Is a hybrid rent relief plan that combines aspects of reducing and abating the current rent. Under a deferral program, you agree to reduce the existing rent amount with the tenant agreeing to make up the difference in one lump sum or through increased rent at a later date. When you defer the rent, be sure to also extend the current lease so that your tenant has sufficient time to pay the rent difference due.
Types of rental payment plans
Be sure to think things through when a recession makes it necessary to discount rent and create payment plans for tenants. That’s because short-term plans can morph into permanent rent reductions that reduce long-term profits and property market values if you’re not careful.
For example, giving the tenant notice that a previously reduced rent amount will return to the original level gives you the flexibility to raise the rent back to fair market value when the economy improves.
Creating a rent payment plan
The first step in putting together a rent payment plan is to research your local regulations to make sure that what you’re doing is legal. Your state and city websites will have links to what a landlord can and can’t do when creating a payment plan, while the Department of Real Estate website for each state should have a link to the text of the local landlord-tenant laws.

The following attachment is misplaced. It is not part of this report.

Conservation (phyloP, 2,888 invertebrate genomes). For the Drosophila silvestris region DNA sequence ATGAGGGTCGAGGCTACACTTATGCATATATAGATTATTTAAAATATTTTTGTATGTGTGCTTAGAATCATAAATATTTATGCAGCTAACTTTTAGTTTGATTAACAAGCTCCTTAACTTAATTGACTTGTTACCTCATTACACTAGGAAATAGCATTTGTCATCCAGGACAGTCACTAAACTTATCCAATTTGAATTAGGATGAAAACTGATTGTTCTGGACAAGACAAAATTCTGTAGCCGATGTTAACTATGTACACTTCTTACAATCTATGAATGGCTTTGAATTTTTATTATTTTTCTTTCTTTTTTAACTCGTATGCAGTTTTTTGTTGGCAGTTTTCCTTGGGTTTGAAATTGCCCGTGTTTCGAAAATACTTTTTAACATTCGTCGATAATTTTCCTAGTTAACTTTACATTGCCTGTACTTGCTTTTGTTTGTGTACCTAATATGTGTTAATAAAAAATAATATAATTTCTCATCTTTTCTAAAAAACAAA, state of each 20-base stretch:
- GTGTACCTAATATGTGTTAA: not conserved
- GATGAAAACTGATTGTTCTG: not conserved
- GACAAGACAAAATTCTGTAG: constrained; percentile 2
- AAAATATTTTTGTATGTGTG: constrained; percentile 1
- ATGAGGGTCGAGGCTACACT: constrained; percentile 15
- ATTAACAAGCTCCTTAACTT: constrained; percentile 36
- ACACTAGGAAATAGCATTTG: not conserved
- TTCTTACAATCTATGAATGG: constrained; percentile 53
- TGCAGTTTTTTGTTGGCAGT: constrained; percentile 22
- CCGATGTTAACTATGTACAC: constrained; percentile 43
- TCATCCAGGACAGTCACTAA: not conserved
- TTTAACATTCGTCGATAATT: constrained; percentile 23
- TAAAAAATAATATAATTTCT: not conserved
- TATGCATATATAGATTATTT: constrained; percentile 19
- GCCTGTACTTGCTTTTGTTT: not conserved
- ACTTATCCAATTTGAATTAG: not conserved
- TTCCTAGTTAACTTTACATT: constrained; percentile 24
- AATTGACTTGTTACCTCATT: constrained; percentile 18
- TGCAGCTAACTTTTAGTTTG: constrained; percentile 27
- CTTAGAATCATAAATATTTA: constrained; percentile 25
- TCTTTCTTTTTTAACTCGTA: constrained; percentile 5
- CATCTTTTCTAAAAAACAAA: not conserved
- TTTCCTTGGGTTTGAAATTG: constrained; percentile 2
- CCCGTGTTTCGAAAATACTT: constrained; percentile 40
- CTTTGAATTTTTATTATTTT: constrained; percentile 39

If the law allows, ask your tenant for verification of how much income they’ve lost. Be ready to help people who are truly in need, but don’t fall into the trap of giving a tenant who is still making thousands of dollars a month a break on the rent.
Regardless of the rent payment plan you agree to with the tenant, be sure to put everything in writing:
Option #1: Partial payments
Reduce the rent by the same percentage of the tenant’s lost income. When the tenant’s job is back to normal, prorate the total reduced amount over a period of several months, then add the amount to be repaid to the regular monthly rent.
Option #2: On-time payment discounts